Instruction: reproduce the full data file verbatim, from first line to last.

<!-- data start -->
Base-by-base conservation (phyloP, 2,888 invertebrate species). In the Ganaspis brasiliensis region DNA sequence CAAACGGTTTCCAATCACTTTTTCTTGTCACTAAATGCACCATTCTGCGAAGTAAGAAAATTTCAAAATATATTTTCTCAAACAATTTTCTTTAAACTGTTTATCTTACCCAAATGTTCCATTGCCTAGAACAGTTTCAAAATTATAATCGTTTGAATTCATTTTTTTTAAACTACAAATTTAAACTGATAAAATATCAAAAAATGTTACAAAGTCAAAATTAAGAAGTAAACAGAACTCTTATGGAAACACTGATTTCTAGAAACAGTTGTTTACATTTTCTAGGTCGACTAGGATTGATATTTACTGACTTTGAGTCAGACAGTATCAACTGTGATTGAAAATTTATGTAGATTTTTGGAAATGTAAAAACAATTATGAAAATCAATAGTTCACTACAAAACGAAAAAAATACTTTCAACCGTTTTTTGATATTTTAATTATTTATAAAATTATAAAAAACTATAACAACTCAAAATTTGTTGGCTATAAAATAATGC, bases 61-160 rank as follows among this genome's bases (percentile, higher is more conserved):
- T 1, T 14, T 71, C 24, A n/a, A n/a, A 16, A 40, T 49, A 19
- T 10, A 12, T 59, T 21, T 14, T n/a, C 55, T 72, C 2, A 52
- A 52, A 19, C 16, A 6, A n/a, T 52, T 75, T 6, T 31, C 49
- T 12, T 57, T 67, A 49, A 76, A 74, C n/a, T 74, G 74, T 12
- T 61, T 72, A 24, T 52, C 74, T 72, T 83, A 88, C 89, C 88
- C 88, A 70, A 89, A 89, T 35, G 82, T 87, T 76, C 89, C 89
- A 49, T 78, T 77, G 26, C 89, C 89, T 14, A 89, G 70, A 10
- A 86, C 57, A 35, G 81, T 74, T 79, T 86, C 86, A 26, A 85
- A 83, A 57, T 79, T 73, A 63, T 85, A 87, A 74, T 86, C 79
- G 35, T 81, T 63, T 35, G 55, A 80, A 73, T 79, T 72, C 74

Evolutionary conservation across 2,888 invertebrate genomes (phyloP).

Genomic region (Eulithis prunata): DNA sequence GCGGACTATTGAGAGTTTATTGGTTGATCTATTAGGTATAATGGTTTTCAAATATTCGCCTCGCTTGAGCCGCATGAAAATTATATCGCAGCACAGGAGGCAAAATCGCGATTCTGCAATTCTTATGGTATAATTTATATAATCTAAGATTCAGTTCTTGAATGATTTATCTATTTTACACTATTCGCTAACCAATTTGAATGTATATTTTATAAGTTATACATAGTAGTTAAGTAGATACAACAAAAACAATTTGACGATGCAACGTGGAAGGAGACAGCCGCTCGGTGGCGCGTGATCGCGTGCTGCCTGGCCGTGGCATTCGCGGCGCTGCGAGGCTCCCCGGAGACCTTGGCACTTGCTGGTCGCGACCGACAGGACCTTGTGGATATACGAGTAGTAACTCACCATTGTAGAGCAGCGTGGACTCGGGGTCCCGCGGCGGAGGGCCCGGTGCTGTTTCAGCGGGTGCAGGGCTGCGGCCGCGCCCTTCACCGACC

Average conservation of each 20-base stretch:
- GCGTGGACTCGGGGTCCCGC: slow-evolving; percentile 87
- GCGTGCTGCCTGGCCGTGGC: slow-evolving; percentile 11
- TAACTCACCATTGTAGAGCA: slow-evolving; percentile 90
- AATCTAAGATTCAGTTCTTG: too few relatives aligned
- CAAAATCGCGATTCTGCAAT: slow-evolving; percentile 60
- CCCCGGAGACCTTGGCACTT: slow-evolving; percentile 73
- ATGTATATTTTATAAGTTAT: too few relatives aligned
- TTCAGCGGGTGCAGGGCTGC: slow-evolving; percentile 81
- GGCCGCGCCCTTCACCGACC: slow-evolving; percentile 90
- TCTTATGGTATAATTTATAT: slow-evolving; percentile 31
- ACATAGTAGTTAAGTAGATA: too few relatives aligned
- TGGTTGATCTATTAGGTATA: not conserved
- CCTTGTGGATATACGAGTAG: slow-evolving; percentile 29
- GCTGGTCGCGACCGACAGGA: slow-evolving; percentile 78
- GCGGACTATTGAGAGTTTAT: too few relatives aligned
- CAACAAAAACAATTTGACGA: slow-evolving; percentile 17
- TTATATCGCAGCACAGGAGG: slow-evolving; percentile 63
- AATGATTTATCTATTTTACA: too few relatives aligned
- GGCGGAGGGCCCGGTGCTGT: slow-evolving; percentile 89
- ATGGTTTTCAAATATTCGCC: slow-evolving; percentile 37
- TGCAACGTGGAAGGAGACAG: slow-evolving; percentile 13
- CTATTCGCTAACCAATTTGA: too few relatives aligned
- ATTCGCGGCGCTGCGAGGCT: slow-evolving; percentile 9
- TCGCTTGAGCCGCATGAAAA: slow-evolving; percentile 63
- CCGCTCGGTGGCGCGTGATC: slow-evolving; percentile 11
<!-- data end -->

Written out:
Base-by-base conservation (phyloP, 2,888 invertebrate species). In the Ganaspis brasiliensis region DNA sequence CAAACGGTTTCCAATCACTTTTTCTTGTCACTAAATGCACCATTCTGCGAAGTAAGAAAATTTCAAAATATATTTTCTCAAACAATTTTCTTTAAACTGTTTATCTTACCCAAATGTTCCATTGCCTAGAACAGTTTCAAAATTATAATCGTTTGAATTCATTTTTTTTAAACTACAAATTTAAACTGATAAAATATCAAAAAATGTTACAAAGTCAAAATTAAGAAGTAAACAGAACTCTTATGGAAACACTGATTTCTAGAAACAGTTGTTTACATTTTCTAGGTCGACTAGGATTGATATTTACTGACTTTGAGTCAGACAGTATCAACTGTGATTGAAAATTTATGTAGATTTTTGGAAATGTAAAAACAATTATGAAAATCAATAGTTCACTACAAAACGAAAAAAATACTTTCAACCGTTTTTTGATATTTTAATTATTTATAAAATTATAAAAAACTATAACAACTCAAAATTTGTTGGCTATAAAATAATGC, bases 61-160 rank as follows among this genome's bases (percentile, higher is more conserved):
- T 1, T 14, T 71, C 24, A n/a, A n/a, A 16, A 40, T 49, A 19
- T 10, A 12, T 59, T 21, T 14, T n/a, C 55, T 72, C 2, A 52
- A 52, A 19, C 16, A 6, A n/a, T 52, T 75, T 6, T 31, C 49
- T 12, T 57, T 67, A 49, A 76, A 74, C n/a, T 74, G 74, T 12
- T 61, T 72, A 24, T 52, C 74, T 72, T 83, A 88, C 89, C 88
- C 88, A 70, A 89, A 89, T 35, G 82, T 87, T 76, C 89, C 89
- A 49, T 78, T 77, G 26, C 89, C 89, T 14, A 89, G 70, A 10
- A 86, C 57, A 35, G 81, T 74, T 79, T 86, C 86, A 26, A 85
- A 83, A 57, T 79, T 73, A 63, T 85, A 87, A 74, T 86, C 79
- G 35, T 81, T 63, T 35, G 55, A 80, A 73, T 79, T 72, C 74

Evolutionary conservation across 2,888 invertebrate genomes (phyloP).

Genomic region (Eulithis prunata): DNA sequence GCGGACTATTGAGAGTTTATTGGTTGATCTATTAGGTATAATGGTTTTCAAATATTCGCCTCGCTTGAGCCGCATGAAAATTATATCGCAGCACAGGAGGCAAAATCGCGATTCTGCAATTCTTATGGTATAATTTATATAATCTAAGATTCAGTTCTTGAATGATTTATCTATTTTACACTATTCGCTAACCAATTTGAATGTATATTTTATAAGTTATACATAGTAGTTAAGTAGATACAACAAAAACAATTTGACGATGCAACGTGGAAGGAGACAGCCGCTCGGTGGCGCGTGATCGCGTGCTGCCTGGCCGTGGCATTCGCGGCGCTGCGAGGCTCCCCGGAGACCTTGGCACTTGCTGGTCGCGACCGACAGGACCTTGTGGATATACGAGTAGTAACTCACCATTGTAGAGCAGCGTGGACTCGGGGTCCCGCGGCGGAGGGCCCGGTGCTGTTTCAGCGGGTGCAGGGCTGCGGCCGCGCCCTTCACCGACC

Average conservation of each 20-base stretch:
- GCGTGGACTCGGGGTCCCGC: slow-evolving; percentile 87
- GCGTGCTGCCTGGCCGTGGC: slow-evolving; percentile 11
- TAACTCACCATTGTAGAGCA: slow-evolving; percentile 90
- AATCTAAGATTCAGTTCTTG: too few relatives aligned
- CAAAATCGCGATTCTGCAAT: slow-evolving; percentile 60
- CCCCGGAGACCTTGGCACTT: slow-evolving; percentile 73
- ATGTATATTTTATAAGTTAT: too few relatives aligned
- TTCAGCGGGTGCAGGGCTGC: slow-evolving; percentile 81
- GGCCGCGCCCTTCACCGACC: slow-evolving; percentile 90
- TCTTATGGTATAATTTATAT: slow-evolving; percentile 31
- ACATAGTAGTTAAGTAGATA: too few relatives aligned
- TGGTTGATCTATTAGGTATA: not conserved
- CCTTGTGGATATACGAGTAG: slow-evolving; percentile 29
- GCTGGTCGCGACCGACAGGA: slow-evolving; percentile 78
- GCGGACTATTGAGAGTTTAT: too few relatives aligned
- CAACAAAAACAATTTGACGA: slow-evolving; percentile 17
- TTATATCGCAGCACAGGAGG: slow-evolving; percentile 63
- AATGATTTATCTATTTTACA: too few relatives aligned
- GGCGGAGGGCCCGGTGCTGT: slow-evolving; percentile 89
- ATGGTTTTCAAATATTCGCC: slow-evolving; percentile 37
- TGCAACGTGGAAGGAGACAG: slow-evolving; percentile 13
- CTATTCGCTAACCAATTTGA: too few relatives aligned
- ATTCGCGGCGCTGCGAGGCT: slow-evolving; percentile 9
- TCGCTTGAGCCGCATGAAAA: slow-evolving; percentile 63
- CCGCTCGGTGGCGCGTGATC: slow-evolving; percentile 11